Shielding Your Skin: Sunscreen Insights and My Personal Skin Cancer Story

May is skin cancer awareness so let’s talk about sun protection! We’ll review the basic 3 different categories, discuss SPF ratings, and the environmental impact of sunscreen on ocean reefs. And, if you’re completely against any topicals on your skin for sun protection, we’ll discuss how to protect skin from the sun naturally without sunscreen. At the end, I’ll share my personal story with skin cancer.

Who needs sun protection?

The simple answer, everyone! Being proactive about skin protection will help you safely and confidently enjoy the outdoors.

Sun protection is pivotal in preventing all forms of skin cancer. From the most dangerous skin cancer, melanoma, to basal and squamous cell carcinomas, as well as precancerous skin lesions (actinic keratosis). You want to be covered — literally.

You only need 10 minutes of sun exposure to the face and hands to provide the RDA for Vitamin D.

Mineral vs. Chemical vs. Organic Sunscreen

People are increasingly concerned about the ingredients in chemical sunscreens. While misinformation exists, both mineral and chemical sunscreens offer safe, effective options. Here’s a breakdown of their differences:

Mineral Sunscreen

Mineral sunscreens use non-toxic minerals like zinc oxide and titanium dioxide to physically block UV light. They sit on the skin’s surface, acting immediately and not being absorbed. Though traditionally leaving a white tint, with new technologies, companies are now creating product formulas that blend in nicely. These sunscreens can wash off easily, so look for water-resistant versions and reapply frequently. Many mineral sunscreens are “reef safe,” minimizing environmental impact.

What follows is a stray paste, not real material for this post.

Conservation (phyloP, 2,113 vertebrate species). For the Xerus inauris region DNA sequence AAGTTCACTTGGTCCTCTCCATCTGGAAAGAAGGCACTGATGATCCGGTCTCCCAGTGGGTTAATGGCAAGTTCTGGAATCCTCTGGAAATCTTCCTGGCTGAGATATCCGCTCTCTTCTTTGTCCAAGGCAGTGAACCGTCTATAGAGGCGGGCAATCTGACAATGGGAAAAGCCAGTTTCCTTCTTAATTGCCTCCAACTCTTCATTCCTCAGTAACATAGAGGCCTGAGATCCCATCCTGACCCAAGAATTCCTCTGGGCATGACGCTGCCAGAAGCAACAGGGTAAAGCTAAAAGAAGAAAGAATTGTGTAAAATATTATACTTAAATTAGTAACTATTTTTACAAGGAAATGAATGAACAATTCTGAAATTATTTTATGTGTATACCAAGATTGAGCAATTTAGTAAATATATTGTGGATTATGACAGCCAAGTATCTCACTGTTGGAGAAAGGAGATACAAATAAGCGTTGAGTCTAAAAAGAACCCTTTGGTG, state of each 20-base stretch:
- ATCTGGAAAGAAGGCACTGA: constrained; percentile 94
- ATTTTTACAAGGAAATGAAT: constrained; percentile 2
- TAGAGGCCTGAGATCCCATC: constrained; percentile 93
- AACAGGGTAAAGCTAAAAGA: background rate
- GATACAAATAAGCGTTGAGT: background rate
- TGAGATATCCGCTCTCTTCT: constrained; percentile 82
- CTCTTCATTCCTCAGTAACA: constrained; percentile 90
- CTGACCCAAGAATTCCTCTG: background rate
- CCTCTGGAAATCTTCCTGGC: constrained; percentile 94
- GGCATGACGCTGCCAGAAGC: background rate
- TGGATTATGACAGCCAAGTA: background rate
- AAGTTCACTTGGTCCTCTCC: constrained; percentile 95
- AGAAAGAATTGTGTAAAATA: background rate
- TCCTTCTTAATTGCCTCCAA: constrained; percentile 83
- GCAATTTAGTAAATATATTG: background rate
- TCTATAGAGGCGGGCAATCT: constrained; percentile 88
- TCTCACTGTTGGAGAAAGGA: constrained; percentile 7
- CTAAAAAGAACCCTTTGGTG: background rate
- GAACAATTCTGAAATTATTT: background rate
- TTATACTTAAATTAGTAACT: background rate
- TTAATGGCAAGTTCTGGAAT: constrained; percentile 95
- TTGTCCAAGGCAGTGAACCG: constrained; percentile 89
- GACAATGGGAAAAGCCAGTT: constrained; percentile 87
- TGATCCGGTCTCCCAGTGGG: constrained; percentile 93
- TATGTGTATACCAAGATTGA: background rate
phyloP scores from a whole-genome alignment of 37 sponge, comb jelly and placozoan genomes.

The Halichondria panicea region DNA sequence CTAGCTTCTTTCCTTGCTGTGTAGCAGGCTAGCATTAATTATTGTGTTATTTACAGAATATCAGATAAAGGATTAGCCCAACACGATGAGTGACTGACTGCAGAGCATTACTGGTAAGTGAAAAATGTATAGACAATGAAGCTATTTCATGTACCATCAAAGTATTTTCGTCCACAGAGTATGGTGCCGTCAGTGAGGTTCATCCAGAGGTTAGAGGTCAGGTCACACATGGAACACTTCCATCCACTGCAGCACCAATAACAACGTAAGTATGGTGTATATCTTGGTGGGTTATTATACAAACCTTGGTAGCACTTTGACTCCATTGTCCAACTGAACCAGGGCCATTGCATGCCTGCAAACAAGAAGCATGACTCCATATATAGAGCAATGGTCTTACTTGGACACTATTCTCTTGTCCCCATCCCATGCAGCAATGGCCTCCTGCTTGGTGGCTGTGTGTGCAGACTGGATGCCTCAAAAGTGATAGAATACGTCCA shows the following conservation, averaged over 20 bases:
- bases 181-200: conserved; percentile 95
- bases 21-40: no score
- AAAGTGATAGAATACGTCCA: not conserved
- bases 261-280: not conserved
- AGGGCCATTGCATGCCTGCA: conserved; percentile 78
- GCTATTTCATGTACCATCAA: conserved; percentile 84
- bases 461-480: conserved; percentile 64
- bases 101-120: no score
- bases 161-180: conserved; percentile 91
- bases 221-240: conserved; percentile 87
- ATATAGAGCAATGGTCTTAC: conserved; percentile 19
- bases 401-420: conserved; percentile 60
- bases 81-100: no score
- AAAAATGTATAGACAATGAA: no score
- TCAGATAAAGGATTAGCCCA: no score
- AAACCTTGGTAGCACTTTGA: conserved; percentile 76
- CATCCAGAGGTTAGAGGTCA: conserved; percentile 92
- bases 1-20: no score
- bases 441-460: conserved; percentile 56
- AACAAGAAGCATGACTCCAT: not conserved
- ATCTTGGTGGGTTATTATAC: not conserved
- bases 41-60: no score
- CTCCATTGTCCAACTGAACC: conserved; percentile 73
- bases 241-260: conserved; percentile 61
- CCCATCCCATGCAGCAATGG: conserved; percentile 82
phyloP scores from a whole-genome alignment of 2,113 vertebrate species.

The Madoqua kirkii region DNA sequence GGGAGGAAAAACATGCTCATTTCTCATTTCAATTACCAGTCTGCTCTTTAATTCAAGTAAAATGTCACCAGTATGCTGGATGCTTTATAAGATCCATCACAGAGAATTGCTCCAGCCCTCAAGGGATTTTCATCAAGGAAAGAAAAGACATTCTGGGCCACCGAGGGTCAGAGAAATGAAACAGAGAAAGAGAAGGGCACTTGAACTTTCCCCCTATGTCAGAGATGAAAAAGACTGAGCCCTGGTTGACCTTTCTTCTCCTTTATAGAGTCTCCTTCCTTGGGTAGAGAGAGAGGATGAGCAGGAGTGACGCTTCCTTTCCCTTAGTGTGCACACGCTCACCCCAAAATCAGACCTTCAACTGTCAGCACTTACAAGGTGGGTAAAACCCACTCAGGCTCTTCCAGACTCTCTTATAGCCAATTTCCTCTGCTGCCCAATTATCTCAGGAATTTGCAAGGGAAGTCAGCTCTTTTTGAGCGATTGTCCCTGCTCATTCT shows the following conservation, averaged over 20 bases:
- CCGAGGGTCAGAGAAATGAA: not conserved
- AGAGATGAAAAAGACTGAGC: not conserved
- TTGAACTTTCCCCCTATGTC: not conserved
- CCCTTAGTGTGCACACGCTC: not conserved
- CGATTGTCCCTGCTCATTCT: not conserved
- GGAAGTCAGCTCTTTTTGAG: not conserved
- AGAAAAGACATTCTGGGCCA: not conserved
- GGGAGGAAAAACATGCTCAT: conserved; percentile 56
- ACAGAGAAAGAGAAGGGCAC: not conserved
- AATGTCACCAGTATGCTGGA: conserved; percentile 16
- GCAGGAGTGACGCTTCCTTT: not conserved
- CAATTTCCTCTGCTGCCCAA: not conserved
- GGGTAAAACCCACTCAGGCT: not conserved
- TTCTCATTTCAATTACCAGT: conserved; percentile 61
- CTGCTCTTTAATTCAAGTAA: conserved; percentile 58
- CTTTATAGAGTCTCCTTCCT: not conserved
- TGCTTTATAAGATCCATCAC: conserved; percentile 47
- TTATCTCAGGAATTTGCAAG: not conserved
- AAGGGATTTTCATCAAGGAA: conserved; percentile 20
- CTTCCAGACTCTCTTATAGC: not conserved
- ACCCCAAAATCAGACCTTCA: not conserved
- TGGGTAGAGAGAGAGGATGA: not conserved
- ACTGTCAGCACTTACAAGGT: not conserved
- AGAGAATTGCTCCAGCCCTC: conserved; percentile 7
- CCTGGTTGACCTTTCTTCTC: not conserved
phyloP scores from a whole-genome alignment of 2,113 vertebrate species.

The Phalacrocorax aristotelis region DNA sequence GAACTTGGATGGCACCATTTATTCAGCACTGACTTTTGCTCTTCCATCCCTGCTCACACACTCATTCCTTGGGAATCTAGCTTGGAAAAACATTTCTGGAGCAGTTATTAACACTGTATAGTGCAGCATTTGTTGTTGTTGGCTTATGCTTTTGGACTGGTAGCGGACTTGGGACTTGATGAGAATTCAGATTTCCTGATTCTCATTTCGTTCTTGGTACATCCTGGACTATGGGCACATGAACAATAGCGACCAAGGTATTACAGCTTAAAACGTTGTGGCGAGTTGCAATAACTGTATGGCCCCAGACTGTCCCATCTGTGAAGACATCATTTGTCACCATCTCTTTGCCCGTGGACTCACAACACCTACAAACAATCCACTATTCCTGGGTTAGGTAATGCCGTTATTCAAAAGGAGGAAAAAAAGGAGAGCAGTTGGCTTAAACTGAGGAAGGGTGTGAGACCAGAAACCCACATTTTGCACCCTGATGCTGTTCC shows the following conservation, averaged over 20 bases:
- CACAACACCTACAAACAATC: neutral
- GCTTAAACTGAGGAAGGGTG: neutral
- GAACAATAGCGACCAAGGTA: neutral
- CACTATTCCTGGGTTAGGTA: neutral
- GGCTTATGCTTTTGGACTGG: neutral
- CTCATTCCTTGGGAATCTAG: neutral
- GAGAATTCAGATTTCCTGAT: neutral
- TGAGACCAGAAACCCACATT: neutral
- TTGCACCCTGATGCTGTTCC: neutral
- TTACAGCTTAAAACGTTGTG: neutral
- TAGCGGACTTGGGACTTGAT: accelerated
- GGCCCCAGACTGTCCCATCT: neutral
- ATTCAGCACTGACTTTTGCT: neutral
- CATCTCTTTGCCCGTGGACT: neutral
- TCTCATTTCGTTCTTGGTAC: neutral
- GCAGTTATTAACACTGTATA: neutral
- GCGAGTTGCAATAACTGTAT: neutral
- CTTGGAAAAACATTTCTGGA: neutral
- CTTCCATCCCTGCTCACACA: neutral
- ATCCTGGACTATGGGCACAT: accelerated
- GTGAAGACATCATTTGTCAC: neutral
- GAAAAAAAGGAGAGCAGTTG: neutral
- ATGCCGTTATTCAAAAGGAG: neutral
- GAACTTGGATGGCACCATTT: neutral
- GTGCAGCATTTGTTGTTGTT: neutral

Chemical Sunscreen

Chemical sunscreens get a bad rap. You don’t have to worry about harmful chemicals when you choose the right products. Chemical sunscreens are effective and safe when using FDA-approved, reef-friendly ingredients. They require 20-30 minutes to absorb into the skin before becoming effective. These sunscreens often feel lightweight and less greasy, and are commonly water- and sweat-resistant.

Organic Sunscreen

Organic sunscreens contain carbon-based chemicals like oxybenzone, avobenzone, and octinoxate. To be certified organic, they must include at least 70% organic ingredients, noted on the label. In theory, organic sunscreens should have fewer and healthier ingredients than their non-organic counterparts. The terms natural, organic, and mineral can be confusing, but the key is choosing a high-quality product that suits your skin type and activity level. The best sunscreen is the one you will consistently use.